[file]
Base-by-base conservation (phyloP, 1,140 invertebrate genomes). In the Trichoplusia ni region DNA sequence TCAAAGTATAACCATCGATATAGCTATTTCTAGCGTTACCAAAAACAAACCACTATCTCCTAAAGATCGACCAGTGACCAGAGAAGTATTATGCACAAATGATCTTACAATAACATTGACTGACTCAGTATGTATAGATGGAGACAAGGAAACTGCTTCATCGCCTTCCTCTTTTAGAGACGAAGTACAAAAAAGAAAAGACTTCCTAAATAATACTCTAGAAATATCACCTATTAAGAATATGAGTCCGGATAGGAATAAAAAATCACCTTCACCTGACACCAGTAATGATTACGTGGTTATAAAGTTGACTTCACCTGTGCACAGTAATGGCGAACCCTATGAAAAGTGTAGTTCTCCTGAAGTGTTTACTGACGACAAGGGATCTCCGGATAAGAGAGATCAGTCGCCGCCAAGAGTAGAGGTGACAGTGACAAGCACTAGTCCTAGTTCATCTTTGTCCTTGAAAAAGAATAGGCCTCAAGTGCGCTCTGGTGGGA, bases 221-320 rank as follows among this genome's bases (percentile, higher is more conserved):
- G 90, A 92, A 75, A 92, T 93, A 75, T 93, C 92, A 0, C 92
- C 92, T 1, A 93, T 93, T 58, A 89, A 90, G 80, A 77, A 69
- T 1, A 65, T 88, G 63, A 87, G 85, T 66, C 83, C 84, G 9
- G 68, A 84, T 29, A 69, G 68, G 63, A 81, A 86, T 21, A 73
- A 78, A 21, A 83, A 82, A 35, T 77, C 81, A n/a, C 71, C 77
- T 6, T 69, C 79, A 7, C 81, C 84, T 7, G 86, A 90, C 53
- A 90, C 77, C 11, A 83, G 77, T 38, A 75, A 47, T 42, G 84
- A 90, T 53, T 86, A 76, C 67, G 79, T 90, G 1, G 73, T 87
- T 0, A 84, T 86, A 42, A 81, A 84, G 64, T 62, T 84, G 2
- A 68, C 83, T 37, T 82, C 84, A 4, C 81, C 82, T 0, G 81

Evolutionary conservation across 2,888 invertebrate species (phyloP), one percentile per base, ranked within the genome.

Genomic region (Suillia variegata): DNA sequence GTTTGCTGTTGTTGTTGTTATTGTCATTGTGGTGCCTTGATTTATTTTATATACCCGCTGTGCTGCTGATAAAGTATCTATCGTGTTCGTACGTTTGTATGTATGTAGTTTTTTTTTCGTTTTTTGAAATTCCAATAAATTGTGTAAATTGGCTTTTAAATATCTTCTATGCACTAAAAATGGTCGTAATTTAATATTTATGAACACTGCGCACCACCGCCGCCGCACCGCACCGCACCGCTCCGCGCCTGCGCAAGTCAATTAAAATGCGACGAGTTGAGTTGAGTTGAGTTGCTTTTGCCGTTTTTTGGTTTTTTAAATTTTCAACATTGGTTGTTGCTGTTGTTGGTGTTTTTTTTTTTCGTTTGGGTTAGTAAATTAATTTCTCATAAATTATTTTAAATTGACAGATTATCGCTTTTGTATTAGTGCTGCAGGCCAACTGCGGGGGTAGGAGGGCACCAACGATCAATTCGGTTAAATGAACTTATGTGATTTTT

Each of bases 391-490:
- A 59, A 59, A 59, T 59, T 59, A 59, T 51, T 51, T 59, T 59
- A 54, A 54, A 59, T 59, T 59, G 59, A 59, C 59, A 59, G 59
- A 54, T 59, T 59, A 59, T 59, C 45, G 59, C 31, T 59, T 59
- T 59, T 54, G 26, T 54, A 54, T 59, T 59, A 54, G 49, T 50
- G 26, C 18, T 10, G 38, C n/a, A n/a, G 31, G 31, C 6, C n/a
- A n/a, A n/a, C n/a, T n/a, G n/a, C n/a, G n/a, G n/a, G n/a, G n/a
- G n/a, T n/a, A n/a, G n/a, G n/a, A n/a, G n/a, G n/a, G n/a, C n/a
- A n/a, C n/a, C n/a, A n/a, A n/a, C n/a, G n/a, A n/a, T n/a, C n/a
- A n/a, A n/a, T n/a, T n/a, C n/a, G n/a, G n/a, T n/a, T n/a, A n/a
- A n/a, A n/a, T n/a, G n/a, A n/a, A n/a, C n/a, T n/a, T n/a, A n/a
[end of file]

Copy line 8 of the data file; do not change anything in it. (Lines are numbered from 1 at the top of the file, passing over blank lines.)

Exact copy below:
- A 90, C 77, C 11, A 83, G 77, T 38, A 75, A 47, T 42, G 84